TL;DR: Having dark stuff in your story can be super important, but you need to do your homework and be empathetic to those facing those issues irl! Yes, my comic does have some of those subjects. There is no way to avoid offending people, you will upset someone, just stay respectful and be open-minded to learning new things.
I personally really like darker topics, fiction should be able to cover any type ground, imo. I mean, what better way to explore your own emotions than within the controlled realm of a story? In the US taboo stuff runs along the lines of being (In my experience):
- Certain mental illnesses
Death/murder and nonsensical violence in media is more accepted, sometimes not even questioned, or even glorified. But man, if you add in one of the things I listed above, people get on your ass! I can see how some of these things can be touchy for a lot of people, as sad as it is rape and abuse hit really close to home for many folks, either being friends and family members of victims or victims themselves. My work did a survey not too long ago relating to this, out of the thousands of us 9 out of 10 was, or knows someone who was a victim of abuse and/or sexual assault. While exploring such topics in fiction can be cathartic for some, not everyone is alright with reliving the events.
Mental illness has classically been villainize, either used to make a character look stupid, insane, or evil. While we as a species are getting better, mental health still isn't given the best treatment. Anymore people like sweeping it under the rug, or using it as a cheap sympathy cash-in. (like how illnesses like cancer gets used as sympathy fodder) The subject is normally considered taboo because people just don't like talking or even thinking about it, mental health is a very personal, and most don't like making themselves that vulnerable to others. Even denying possibly seriously mental instabilities themselves.
My dad is a good example of this, he shows very obvious signs of Narcissistic Personality Disorder, but refuses to acknowledge or even discuss the possibility of him having any mental problems. Not just because he's a boomer, and was raised that it's bad, but because it's extremely uncomfortable. (and, you know, the disorder)
Also mental health is still treated like a joke for a lot of people who just can't wrap their heads around it. My mom used to think you only got help if you were "crazy", as she put it. When she learned my uncle sought help for anger issues, possibly brought on by depression, she learned to take it more seriously.
Religion? Well, the US being an Theist evangelical country, there's a lot of feelings surrounding the inclusion of it in fiction. It doesn't help that works including this subject are either chick tracts or horror fictions where religious people are depicted as dumb monsters, or calculating murderers... or how people on both sides of the fence just blow this up in the worst way possible.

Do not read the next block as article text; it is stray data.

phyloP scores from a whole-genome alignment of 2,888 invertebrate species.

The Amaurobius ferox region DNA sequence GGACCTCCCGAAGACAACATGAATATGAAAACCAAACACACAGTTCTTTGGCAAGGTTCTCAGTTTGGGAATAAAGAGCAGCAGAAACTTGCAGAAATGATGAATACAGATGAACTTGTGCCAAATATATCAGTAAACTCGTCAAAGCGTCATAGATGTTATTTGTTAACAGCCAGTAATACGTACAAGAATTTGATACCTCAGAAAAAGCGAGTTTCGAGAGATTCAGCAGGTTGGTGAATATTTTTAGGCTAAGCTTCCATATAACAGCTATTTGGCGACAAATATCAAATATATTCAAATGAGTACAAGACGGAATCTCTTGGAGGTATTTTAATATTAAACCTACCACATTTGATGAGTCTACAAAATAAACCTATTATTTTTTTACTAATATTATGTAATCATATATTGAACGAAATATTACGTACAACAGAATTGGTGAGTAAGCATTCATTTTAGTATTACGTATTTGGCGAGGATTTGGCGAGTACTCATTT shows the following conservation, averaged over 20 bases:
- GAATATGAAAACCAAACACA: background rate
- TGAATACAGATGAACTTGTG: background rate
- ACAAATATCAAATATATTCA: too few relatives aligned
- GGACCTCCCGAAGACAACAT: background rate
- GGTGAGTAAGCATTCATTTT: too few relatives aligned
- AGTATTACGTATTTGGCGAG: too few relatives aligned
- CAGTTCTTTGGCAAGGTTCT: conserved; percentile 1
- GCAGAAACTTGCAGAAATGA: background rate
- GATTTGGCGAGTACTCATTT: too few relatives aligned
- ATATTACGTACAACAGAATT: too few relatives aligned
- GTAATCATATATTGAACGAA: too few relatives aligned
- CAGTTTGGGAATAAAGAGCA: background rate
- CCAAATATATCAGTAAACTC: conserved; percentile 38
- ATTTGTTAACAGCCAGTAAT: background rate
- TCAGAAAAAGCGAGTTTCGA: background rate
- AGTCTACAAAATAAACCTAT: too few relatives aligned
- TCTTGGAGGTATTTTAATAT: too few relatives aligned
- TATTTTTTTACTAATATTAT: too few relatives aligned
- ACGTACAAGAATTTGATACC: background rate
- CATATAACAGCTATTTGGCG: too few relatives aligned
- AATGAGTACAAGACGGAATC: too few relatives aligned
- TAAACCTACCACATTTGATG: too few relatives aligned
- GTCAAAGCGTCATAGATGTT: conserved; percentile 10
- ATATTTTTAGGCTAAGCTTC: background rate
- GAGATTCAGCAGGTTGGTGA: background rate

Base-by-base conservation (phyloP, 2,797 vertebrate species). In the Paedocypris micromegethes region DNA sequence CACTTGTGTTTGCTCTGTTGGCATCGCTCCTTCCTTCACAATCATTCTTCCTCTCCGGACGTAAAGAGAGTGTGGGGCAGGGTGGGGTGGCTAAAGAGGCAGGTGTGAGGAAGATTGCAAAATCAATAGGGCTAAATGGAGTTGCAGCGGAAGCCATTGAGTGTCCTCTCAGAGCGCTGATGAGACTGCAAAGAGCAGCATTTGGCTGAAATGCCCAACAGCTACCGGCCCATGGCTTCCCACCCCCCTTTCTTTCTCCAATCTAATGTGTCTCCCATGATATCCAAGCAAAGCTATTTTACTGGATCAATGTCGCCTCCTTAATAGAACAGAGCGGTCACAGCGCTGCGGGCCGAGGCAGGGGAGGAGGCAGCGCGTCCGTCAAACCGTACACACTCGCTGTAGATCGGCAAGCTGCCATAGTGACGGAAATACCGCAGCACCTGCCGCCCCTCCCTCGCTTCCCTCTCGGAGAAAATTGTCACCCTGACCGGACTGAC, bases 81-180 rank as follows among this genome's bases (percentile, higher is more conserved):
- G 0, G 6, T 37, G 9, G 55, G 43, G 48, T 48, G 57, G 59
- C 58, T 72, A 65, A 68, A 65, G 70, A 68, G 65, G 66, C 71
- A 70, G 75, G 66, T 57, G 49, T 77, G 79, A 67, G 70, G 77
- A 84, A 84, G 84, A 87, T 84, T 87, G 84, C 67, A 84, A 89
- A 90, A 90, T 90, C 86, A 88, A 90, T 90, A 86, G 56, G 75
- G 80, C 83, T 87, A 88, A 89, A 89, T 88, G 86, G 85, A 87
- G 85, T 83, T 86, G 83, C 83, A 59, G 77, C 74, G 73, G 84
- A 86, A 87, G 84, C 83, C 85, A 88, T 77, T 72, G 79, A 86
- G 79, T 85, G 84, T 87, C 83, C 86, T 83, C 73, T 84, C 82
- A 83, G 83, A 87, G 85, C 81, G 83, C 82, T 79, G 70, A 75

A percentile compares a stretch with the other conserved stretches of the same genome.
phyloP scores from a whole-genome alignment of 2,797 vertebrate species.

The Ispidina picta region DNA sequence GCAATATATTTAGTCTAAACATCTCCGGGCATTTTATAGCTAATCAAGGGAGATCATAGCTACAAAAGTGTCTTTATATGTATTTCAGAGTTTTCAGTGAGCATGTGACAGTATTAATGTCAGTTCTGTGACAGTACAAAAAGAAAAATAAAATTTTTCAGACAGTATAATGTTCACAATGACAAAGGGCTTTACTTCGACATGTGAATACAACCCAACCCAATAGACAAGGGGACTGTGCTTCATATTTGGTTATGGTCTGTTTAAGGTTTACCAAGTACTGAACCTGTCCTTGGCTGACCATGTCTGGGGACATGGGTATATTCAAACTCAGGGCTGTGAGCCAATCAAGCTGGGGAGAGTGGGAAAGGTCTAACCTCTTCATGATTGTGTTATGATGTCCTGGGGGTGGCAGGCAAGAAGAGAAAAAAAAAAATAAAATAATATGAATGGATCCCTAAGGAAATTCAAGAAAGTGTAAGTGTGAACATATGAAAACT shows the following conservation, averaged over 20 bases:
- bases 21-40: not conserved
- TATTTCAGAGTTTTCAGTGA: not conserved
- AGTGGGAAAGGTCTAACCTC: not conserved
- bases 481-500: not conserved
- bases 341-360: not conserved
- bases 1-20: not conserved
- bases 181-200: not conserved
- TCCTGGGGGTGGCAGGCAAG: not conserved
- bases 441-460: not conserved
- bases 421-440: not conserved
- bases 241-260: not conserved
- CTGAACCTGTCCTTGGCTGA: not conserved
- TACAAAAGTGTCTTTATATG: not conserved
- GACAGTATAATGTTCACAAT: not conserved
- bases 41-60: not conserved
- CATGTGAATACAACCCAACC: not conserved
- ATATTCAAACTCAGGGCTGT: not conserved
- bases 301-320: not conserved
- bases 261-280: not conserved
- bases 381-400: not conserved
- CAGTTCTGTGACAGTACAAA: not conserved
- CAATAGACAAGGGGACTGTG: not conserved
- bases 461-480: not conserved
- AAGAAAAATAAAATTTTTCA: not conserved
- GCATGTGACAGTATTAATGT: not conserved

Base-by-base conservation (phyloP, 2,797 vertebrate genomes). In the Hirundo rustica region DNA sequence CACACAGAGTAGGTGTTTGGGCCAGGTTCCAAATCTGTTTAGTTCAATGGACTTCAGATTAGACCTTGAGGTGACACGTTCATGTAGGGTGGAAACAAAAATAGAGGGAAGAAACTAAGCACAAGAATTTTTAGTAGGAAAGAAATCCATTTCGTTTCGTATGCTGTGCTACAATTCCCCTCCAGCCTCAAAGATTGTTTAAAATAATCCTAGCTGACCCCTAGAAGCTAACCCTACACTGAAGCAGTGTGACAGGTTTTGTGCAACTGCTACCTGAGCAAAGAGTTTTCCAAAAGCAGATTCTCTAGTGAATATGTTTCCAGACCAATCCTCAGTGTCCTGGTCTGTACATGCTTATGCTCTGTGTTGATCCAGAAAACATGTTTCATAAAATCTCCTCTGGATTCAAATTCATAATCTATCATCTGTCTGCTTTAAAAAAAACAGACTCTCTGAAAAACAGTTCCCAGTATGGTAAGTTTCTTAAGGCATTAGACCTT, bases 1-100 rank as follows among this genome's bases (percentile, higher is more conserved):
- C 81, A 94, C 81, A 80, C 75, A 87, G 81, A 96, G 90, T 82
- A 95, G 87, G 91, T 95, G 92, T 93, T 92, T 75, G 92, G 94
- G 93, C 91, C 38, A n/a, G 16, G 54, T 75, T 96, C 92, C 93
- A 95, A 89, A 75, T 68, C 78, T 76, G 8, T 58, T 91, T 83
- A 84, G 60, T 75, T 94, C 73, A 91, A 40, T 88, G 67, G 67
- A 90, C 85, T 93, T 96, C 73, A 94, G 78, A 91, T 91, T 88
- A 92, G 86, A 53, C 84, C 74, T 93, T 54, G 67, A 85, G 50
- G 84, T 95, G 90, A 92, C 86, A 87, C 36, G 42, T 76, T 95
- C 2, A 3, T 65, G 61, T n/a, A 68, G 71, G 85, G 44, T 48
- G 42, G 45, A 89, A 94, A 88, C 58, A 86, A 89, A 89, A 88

Race? Yeah, if you've schooled yourself on US history you can probably guess why this subject is taboo.
Suicide is similar to the mental health thing. It's an uncomfortable subject to talk about, usually leaving friends and family confused, and distressed.
Communities such as most of Tumblr, and the queer community kinda demonize the use of taboo subjects. Like, the very existence of something problematic being a work of fiction about queer characters is unspeakable! I'm kind of a douchebag contrarian, so I love tackling dark subjects not only because it's my personal preference, but because I've been told not to do so. I feel like they need to be discussed more, so I don't just have darker topics in my comic, I made them a major focal point. I don't care if people like it or not.
I will say, though. Research is soooo important if your going to use something that is so subjectively experienced, and in need to be taken seriously. My story focuses on mental health, abuse, some queerphobia, and will be touching on sexual assault later on. Before starting my comic I talked to people willing to discuss their experiences, therapists and psychologists about the medical side as well as their encounters with people suffering from the issues I'm working with (The HIPPA friendly version, of course), I watched videos, read research papers. Knowing the technical and personal side is incredible important. Getting the opposing pov, and the psychology behind that mindset is helpful too!
Even now I'm always learning new things and experiences from people. Also there is no real way to avoid causing problems, even the most respectful works covering dark topics can be taken badly or be seen as edgelord trash.